Actively managing energy use with electronic home integration can save money and conserve resources.
Here are some important strategies:
- Monitor and control heating/AC systems; set heating low (and AC high) when away; adjust setting remotely if plans or weather changes
- Adjust your lighting sources and levels to match the activity or mood; use occupancy sensors to turn off lights in rooms that are not currently being used.
- Schedule kitchen and laundry appliances to run when energy rates are low (where time-of-day rates are in force)
- Adjust motorized window coverings to optimize solar gain in the winter and reduce unwanted energy loss in the summer or when the sun isn’t shining
- Monitor gas and electric use in real time to help you household increase their awareness of energy usage and to promote conservation
Implemented correctly and used conscientiously, these features can easily save enough money to pay for themselves—often in as little as four years (depending on factors
like local energy costs and climate).
Home Energy Use
Space heating and cooling together account for 40% of the energy use in the average US home. This makes them prime targets for home energy savings.
- Here are some not-so-smart habits that are guaranteed to inflate heating/AC energy use and increase costs:
- Setting the thermostat too high in winter (try 68 degrees or lower), and too low in summer (78 degrees or higher is recommended)
- Failing to use a step-back thermostat, or failing to adjust it for day and night needs, or for when people are actually at home.
- Failing to close window coverings to insulate against unwanted heat (summer) or cold (winter), and open them to optimize solar gain
- Leaving windows open when it’s too cold or too warm outside
- Leaving a door or window open for a pet.
Other energy-wasting habits can increase operating costs and energy use for lighting, running appliances, hot water heating, as well as pool, spa, and TV. Electronic home integration can help you control this waste and save money— by automating the control functions, and by actively monitoring energy use to increase awareness among household members and encourage savings.
Local Climate and Energy Rates
Local seasonal temperatures have a big impact on energy use. Minnesotans need lots of energy for heating in winter; Floridians use plenty of power for summer cooling. In San Diego—not so much. Energy rates that differ from locale to locale further complicate the picture. Electrical energy is relatively cheap in the mountain states (where the “fuel” for hydroelectric power generation is river water plus gravity). California and Hawaii, in contrast, have some of the highest energy rates in the country—due, in part to the heavy use of natural gas to generate power. Where energy rates are high, energy conservation quickly translates into saved dollars, plus a short period to pay back the initial cost of installation. Where energy is cheap, cost savings from conservation will be smaller, and the payback time is longer.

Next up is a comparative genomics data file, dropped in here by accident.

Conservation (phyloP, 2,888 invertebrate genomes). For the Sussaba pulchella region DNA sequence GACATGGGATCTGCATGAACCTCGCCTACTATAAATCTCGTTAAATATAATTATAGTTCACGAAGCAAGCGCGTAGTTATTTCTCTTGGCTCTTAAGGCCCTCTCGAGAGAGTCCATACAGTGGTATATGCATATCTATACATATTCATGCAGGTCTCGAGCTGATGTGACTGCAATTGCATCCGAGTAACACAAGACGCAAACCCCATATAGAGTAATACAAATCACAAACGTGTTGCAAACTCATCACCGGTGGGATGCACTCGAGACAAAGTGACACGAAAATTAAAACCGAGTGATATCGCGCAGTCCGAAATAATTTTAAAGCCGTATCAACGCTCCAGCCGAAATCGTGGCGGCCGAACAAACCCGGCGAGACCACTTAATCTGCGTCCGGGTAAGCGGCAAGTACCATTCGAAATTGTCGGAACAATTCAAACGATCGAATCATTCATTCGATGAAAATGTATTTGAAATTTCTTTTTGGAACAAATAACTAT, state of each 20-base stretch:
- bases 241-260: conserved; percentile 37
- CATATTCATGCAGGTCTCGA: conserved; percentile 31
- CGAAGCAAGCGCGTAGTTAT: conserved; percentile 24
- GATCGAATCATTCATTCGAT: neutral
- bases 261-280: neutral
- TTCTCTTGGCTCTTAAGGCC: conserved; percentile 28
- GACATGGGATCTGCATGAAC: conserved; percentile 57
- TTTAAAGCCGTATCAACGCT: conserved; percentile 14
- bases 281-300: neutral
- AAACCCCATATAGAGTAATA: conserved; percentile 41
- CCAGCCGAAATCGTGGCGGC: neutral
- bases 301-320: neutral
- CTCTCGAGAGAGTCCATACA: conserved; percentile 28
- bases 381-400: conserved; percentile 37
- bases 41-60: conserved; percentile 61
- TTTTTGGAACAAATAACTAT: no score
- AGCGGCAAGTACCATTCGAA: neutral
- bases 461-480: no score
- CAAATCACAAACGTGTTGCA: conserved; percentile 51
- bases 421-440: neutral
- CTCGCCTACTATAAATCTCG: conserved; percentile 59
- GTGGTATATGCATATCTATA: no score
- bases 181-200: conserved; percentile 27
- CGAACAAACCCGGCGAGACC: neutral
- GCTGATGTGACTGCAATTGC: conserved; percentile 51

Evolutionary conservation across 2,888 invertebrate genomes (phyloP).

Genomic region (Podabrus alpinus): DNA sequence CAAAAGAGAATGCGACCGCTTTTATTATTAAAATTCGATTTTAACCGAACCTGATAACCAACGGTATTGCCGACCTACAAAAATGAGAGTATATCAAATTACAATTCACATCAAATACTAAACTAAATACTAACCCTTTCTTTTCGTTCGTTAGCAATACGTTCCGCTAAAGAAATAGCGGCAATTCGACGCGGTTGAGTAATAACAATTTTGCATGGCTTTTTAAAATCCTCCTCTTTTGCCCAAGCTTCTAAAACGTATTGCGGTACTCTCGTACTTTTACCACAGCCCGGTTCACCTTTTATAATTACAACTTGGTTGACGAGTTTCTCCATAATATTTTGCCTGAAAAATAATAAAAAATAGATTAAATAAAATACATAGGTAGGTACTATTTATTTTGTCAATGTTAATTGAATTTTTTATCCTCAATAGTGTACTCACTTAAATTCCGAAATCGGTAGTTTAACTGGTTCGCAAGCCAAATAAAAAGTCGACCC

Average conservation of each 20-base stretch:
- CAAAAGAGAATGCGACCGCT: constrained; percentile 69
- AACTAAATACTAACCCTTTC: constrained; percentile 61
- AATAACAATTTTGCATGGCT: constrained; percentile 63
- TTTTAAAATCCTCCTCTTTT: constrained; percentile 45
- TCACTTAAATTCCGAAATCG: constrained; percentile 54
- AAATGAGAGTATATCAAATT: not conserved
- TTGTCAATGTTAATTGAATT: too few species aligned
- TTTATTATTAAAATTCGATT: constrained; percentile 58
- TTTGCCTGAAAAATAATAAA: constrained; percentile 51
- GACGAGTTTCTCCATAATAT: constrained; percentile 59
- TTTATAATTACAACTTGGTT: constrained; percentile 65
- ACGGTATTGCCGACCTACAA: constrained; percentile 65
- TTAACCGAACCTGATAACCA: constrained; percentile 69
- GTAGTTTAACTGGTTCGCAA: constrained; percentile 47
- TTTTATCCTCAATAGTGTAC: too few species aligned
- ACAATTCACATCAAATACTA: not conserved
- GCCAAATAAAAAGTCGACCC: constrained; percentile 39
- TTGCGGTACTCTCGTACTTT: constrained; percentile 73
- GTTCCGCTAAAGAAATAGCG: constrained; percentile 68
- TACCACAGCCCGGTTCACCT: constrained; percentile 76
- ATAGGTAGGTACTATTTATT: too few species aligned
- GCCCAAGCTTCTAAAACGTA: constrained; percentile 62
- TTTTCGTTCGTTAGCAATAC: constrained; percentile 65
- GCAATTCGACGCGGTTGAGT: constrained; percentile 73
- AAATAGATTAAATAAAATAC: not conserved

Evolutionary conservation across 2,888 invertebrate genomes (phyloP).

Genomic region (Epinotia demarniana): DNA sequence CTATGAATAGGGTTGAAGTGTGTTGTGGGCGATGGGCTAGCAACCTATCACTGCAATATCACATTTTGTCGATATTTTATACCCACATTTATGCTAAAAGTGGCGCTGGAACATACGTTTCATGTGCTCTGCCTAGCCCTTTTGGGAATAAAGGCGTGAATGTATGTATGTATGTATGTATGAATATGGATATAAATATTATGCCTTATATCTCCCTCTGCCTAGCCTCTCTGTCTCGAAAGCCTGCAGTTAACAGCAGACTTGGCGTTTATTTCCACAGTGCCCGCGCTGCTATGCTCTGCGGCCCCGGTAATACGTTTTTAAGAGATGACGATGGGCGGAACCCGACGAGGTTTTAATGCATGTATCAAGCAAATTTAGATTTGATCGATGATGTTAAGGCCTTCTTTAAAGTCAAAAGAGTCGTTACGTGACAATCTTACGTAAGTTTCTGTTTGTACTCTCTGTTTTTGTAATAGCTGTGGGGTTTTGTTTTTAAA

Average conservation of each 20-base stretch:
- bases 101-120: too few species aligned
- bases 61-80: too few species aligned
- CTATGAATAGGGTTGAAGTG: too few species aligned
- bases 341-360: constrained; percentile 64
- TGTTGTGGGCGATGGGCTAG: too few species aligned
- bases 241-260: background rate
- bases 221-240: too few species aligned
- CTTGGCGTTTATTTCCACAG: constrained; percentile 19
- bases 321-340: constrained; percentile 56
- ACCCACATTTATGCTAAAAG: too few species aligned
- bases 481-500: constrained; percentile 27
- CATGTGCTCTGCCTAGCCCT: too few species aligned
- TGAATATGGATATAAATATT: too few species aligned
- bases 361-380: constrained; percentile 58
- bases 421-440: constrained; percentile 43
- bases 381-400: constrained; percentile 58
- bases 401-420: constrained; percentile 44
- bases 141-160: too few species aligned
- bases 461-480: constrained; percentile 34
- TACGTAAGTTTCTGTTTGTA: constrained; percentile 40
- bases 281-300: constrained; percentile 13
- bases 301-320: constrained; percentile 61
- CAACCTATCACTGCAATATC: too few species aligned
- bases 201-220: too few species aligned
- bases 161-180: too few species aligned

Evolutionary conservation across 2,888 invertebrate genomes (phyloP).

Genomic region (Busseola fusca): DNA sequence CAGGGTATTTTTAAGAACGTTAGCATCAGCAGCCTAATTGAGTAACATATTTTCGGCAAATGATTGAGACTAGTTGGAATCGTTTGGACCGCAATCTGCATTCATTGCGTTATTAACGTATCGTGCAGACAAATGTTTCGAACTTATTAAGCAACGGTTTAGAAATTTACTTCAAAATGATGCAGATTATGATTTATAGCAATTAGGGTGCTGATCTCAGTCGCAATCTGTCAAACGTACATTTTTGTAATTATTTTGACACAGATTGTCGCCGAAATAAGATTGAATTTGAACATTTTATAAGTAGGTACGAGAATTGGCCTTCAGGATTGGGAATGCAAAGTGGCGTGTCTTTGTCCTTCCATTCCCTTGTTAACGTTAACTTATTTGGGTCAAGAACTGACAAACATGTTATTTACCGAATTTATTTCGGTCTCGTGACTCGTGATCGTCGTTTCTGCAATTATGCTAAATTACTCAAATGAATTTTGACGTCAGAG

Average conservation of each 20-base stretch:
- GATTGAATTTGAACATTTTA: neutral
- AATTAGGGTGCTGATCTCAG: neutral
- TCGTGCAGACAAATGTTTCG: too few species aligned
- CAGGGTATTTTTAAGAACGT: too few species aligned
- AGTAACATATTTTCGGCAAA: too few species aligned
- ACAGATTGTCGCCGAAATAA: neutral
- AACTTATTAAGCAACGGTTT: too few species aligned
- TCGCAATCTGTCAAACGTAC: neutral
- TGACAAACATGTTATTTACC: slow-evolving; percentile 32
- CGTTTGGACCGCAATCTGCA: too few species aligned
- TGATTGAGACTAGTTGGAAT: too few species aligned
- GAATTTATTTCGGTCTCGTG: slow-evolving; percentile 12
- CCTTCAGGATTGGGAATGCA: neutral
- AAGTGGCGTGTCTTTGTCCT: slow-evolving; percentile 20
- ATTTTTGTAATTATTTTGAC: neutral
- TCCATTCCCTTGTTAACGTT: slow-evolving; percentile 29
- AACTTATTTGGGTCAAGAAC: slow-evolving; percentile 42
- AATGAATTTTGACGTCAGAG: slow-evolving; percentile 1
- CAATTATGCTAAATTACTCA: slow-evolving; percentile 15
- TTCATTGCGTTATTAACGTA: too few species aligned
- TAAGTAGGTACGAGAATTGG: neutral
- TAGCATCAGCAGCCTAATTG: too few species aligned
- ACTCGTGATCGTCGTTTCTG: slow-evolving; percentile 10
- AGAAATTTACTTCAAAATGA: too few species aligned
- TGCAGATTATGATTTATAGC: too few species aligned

Time of Day
Residential electrical power demand fluctuates significantly throughout the day. It is
lowest for the sleeping hours, peaks briefly for breakfast, then dips to moderate levels until late afternoon, when it climbs to a high plateau during the evening hours—as people return home for dinner, chores, and entertainment. Much of the energy in the US is still produced by coal-fired generators. They are relatively cheap to operate, but respond slowly to changes in demand. Peak demand is typically met with gas-fired turbine generators, which respond quickly, but are more expensive to run than coal-fire units. To help even out demand and reduce the need for high-cost gas fired electricity, producers sell power to industrial users at rates that are cheapest overnight, when residential use is lowest. Now that power companies have begun to install home smart meters, expect them to shift to a residential rate schedule that varies by the time of day. When this happens in your area, you can save money by running your power hungry electrical appliances—clothes drier, dish washer, oven, space heaters—overnight if feasible, when rates are likely to be lowest. In-home energy monitoring can help you pinpoint your own energy use patterns. And electronic home integration can schedule these tasks effortlessly, so you won’t waste any opportunity to save money and conserve energy.
Your Home’s Condition
Unless it is new, or has been upgraded to modern energy-efficiency standards in the last decade or so, a home can lose much heat (in winter) or gain much heat (in summer) through the walls, ceiling, windows, etc. Older, low-efficiency furnaces, air conditioning systems, and water heaters just make the matter worse. All of these conditions waste energy and add unneeded expense.
Installing energy-saving home integration features won’t change the local climate or energy rates. And they can only partially make up for the air leaks, low energy efficiency of furnaces (and air conditioners), or poor insulation values of an old house. But they do make optimizing energy use much easier (and cost-effective) to accomplish. Plus, many of these home integration features provide benefits beyond conservation. Lighting control, for example, also provides comfort, convenience, safety, enjoyment, and even support for special needs, while automated window coverings add convenience, safety, enjoyment, and enhanced privacy.
The Bottom Line
If you live in an area with severe winters and/or summers, and if your home is not up to the current energy standards, you probably should look at upgrading your home’s insulation, furnace, and/or air conditioning first, before investing in the new electronic technologies for energy conservation. Then you can call us to get a mix of practical and fun technology in an easy to use package.